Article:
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A. M. Johnson, J. M. Rathborne, J. M. Jackson, R. Y. Shah (Boston University), R. Simon (Universitat zu Koeln)
The Boston University--Five College Radio Astronomy Observatory (BU-FCRAO) Galactic Ring Survey (GRS) is a new survey of 13CO (1--0) emission covering Galactic longitudes 18 deg < l < 55.7 deg and Galactic latitudes |b| < 1 deg. Using the SEQUOIA array on the FCRAO 14m telescope, the GRS fully sampled the 13CO Galactic emission (46 arcsec angular resolution on a 22 arcsec grid) and achieved a spectral resolution of 0.21 kms-1. By using 13CO, a better column density tracer than the more commonly used 12CO, the GRS allows a much better determination of column density and also a cleaner separation of velocity components along a line of sight. Thus, the GRS detects many new structures and cloud cores previously missed by the older 12CO surveys.
With this homogeneous, fully-sampled survey of 13 CO emission, we can identify and catalog molecular clouds throughout the inner Galaxy. To select molecular clouds, we use the CLUMPFIND algorithm, which uses a method of closed contours to search for contiguous emission features without assuming an a priori shape. The molecular cloud catalog will allow us to characterize the masses, sizes, line-widths, and densities of molecular clouds in a range of Galactic environments. This will also allow us to determine clump mass spectra for many molecular complexes and study its relation to the initial mass function. In addition, the internal structure of molecular clouds, which traces the influence of turbulence in the interstellar medium, can also be studied in a wide range of star-forming environments. Here we present a preliminary list and analysis of the characteristics of a sample of molecular clouds identified within the GRS.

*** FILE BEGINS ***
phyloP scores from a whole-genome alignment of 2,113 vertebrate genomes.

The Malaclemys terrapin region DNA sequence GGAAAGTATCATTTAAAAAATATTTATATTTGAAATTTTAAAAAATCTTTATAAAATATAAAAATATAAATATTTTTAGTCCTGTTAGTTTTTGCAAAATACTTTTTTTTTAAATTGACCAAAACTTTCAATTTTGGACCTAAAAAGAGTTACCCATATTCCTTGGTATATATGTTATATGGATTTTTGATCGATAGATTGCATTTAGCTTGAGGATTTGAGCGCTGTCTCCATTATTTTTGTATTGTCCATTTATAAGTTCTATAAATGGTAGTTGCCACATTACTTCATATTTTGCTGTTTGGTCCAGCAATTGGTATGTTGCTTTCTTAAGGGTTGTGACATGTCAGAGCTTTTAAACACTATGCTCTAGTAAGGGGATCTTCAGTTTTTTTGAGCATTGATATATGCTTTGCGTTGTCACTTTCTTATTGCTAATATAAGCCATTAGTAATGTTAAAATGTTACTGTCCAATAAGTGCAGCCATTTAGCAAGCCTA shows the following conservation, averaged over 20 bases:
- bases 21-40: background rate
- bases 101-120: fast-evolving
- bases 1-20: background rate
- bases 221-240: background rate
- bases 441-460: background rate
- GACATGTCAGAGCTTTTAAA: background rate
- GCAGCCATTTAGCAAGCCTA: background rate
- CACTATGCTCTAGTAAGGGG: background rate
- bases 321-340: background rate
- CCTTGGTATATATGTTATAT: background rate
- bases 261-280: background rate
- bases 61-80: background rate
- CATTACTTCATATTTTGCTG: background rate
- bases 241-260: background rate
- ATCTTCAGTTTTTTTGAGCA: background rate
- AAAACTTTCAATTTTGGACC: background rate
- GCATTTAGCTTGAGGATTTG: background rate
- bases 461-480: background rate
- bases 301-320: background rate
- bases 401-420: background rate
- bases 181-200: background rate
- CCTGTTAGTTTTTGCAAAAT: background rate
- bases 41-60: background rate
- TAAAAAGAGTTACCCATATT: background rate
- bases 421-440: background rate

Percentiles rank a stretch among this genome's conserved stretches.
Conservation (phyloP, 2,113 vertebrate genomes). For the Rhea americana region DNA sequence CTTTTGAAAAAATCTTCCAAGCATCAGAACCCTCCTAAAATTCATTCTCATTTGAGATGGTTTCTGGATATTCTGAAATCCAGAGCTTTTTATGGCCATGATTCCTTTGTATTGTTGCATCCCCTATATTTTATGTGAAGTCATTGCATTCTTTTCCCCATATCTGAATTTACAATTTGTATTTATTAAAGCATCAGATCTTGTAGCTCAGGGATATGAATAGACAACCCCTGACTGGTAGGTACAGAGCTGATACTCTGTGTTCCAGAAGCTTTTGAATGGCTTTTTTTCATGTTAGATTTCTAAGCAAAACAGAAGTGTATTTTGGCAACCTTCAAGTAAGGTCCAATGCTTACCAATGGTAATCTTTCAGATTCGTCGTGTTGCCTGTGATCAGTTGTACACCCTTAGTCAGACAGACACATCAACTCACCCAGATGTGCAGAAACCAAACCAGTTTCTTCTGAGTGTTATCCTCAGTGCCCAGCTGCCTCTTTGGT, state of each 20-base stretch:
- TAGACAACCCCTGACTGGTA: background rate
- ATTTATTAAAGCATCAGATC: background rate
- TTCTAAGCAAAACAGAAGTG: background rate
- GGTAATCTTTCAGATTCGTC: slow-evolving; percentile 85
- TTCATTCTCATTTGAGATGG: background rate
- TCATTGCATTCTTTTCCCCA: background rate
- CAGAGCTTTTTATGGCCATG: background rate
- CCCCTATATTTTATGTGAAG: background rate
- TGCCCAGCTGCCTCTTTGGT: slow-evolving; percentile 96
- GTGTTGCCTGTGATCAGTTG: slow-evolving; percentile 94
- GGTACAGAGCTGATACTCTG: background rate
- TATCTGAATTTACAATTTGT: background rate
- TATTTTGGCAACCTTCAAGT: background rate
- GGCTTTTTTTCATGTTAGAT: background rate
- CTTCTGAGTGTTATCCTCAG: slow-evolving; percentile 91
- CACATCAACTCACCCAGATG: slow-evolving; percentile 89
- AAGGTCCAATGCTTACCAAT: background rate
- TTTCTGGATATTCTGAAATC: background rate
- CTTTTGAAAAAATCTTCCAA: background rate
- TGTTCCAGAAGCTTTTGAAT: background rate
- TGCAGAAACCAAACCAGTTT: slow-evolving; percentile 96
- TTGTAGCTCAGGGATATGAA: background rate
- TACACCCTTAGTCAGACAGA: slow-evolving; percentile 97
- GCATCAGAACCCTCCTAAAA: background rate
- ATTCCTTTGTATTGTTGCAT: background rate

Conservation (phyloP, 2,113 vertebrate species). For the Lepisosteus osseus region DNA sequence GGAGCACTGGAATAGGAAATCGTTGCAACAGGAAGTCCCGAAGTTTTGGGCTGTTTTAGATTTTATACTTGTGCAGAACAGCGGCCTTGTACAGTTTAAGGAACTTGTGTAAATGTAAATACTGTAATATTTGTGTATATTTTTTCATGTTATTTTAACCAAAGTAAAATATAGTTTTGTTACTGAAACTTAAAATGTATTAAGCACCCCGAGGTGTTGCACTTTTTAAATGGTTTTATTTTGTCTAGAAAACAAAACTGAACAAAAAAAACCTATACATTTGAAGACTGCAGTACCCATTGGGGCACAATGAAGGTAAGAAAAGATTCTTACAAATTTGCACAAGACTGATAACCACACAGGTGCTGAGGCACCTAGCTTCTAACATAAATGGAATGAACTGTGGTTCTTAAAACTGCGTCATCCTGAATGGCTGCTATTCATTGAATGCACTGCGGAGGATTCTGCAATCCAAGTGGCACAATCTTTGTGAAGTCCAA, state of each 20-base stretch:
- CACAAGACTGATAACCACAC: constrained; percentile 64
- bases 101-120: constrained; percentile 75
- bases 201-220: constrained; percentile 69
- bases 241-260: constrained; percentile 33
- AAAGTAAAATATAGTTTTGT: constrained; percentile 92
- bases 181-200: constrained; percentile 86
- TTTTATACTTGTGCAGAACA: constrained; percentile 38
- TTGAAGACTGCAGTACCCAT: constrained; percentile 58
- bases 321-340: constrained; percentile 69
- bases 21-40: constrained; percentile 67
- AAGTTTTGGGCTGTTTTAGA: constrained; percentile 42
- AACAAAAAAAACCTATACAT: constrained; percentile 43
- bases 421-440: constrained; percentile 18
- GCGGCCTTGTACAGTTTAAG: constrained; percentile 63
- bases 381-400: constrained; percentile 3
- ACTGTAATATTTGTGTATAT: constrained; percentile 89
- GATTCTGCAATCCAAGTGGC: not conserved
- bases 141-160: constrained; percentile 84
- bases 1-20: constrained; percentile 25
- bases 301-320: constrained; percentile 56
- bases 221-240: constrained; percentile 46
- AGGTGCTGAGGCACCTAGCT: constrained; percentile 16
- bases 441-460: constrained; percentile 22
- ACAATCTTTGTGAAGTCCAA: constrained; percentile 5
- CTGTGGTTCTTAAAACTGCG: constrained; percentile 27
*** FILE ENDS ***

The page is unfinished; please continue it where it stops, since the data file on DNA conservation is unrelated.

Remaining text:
The GRS is a joint project of Boston University and Five College Radio Astronomy Observatory, funded by the National Science Foundation under grants AST-9800334, AST-0098562, & AST-0100793
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Bulletin of the American Astronomical Society, 37 #4
© 2005. The American Astronomical Soceity.